USP Cultivates Pacific Culinary Training - School of Tourism and Hospitality Management (STHM)

USP Cultivates Pacific Culinary Training

The School of Tourism and Hospitality Management, represented by Dr Dawn Gibson and Mr Greg Cornwall, assisted the South Pacific Tourism Organisation (SPTO), as part of its Pacific Regional Capacity Building Programme funded by the European Union, in running the Pacific Culinary Training Workshop, which ran in the last week of August at the Fiji National University and Tanoa International Hotel in Nadi.  

Eighteen participants from eleven of the eighteen SPTO member nations were able to learn how to better utilise their local food and beverage produce in restaurant menus. SPTO engaged three of the Pacific’s top chefs, Lance Seeto of Castaway Island Resort, Shailesh Naidu, President of the Fiji Chefs Association and Executive Chef at Outrigger on the Lagoon, and Colin Chung of Hawaii, an international food and beverage consultant. They conducted theoretical and practical classes to the participants. On the final day of the event, the guest chefs and the Pacific island participants worked in teams and produced a first class Pacific Cuisine Buffet dinner enjoyed by many at the Tanoa International Hotel in Nadi.  

Greg Cornwall explains the purpose of the workshop: ‘This workshop really helped to strengthen the knowledge, cooking standards and competencies of trainers from culinary institutions and qualified chefs working in small and medium sized enterprises’. Greg also emphasised that the key objective of this workshop was to use local food resources in menus. This emphasis forms part of a wider concern promoting ‘farm to table’ principles and practices in the hotel and restaurant industries in the region, which are considered to be of paramount importance for small islands states through encouraging stronger economic linkages between agriculture and the tourism and hospitality industries. The encouragement of the use of local food resources in restaurant menus can also help to foster innovation and creativity in food preparation, and strengthen ties with local communities who supply the necessary resources. 

The workshop also produced two other important outcomes: (1) The development of Pacific culinary contacts, and (2) The development of a training toolkit that can be used for future cookery training.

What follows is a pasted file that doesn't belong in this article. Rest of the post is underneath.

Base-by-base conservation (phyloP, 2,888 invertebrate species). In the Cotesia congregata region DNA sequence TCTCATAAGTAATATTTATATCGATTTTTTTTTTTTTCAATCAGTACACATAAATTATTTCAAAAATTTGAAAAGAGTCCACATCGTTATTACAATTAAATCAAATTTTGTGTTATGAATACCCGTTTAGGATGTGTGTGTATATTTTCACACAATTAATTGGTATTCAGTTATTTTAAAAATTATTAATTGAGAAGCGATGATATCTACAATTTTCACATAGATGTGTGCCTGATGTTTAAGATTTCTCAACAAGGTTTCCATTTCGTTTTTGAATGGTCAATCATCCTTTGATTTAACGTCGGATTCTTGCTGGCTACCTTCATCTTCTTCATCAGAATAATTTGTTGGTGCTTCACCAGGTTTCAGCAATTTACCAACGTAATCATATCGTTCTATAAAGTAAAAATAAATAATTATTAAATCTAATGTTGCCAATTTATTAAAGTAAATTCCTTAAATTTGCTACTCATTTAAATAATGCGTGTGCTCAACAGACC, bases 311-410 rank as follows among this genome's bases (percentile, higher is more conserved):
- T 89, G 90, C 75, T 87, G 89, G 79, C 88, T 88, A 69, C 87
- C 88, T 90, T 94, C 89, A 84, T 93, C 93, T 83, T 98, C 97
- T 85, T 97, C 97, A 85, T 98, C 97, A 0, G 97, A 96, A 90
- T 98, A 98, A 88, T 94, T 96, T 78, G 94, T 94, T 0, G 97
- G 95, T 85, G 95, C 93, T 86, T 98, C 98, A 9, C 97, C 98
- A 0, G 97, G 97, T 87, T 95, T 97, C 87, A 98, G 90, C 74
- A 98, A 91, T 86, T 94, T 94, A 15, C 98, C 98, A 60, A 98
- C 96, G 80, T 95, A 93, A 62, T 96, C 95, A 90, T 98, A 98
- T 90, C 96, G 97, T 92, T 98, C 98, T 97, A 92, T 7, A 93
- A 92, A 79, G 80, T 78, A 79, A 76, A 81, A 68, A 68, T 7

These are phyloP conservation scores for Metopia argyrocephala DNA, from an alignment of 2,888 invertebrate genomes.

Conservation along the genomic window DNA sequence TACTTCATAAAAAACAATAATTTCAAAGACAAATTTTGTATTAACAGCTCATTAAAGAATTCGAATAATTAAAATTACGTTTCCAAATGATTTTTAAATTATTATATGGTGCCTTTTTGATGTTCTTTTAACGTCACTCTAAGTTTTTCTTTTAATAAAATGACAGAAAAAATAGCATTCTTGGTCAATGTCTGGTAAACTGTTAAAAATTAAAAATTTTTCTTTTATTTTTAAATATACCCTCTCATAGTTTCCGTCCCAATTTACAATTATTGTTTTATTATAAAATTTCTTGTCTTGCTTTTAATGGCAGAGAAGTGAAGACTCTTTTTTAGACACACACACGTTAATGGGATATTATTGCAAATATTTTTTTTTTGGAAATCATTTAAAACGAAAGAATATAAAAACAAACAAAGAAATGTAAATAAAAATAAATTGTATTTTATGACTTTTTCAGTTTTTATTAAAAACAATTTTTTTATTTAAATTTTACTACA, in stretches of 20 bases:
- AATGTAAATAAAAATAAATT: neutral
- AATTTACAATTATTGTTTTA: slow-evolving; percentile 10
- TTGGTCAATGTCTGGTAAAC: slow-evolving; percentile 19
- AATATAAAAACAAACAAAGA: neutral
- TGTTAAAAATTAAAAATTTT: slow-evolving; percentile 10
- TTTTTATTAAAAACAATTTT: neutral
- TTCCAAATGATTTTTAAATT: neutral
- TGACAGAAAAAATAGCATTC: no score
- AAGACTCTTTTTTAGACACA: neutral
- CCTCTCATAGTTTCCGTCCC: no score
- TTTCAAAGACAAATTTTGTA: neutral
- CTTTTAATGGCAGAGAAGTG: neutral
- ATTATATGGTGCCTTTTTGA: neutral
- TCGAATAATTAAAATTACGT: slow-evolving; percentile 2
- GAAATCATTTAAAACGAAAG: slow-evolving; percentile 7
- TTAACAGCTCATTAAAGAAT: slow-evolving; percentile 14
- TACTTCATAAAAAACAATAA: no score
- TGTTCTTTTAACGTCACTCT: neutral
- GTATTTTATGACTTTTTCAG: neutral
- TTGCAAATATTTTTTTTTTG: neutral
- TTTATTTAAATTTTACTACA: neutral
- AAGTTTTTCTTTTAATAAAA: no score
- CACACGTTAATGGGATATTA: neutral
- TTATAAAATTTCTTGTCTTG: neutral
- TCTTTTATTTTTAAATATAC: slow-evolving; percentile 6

SPTO will be developing a Facebook page for chefs and farmers to discuss their needs and ideas and to also link them to relevant government ministries and non-governmental organisations engaged in developing agriculture and tourism within the Pacific region. A similar workshop will also be delivered in Samoa from 10th-14th November and will also include local farmers.

Dr. Dawn Gibson stated: ‘It was important to improve linkages between local farmers and the tourism industry by encouraging the development of partnerships with fit-for-purpose long-term supply contracts based on the needs of local hotels, resorts, restaurants and caterers. The promotion of local produce and development of interest in Pacific Island cuisine by international tourists, following the international success of Robert Oliver’s cookbooks Me’a Kai: The Food and Flavours of the South Pacific and Me’a Samoa winners of the Best Cookbook in the World 2010 and 2013, respectively, Gourmand World Cookbook Awards, and Pacific cooking shows such as Mai Kana, Real Pasifik, and Taste of Paradise, has been phenomenal. This interest in food as part of a more authentic cultural tourism experience is being conveyed to local chefs and farmers through training workshops such as this. It also has other socio-economic and environmental impacts related to import substitution, poverty alleviation through increased employment opportunities and entrepreneurship, and a reduced carbon footprint.’


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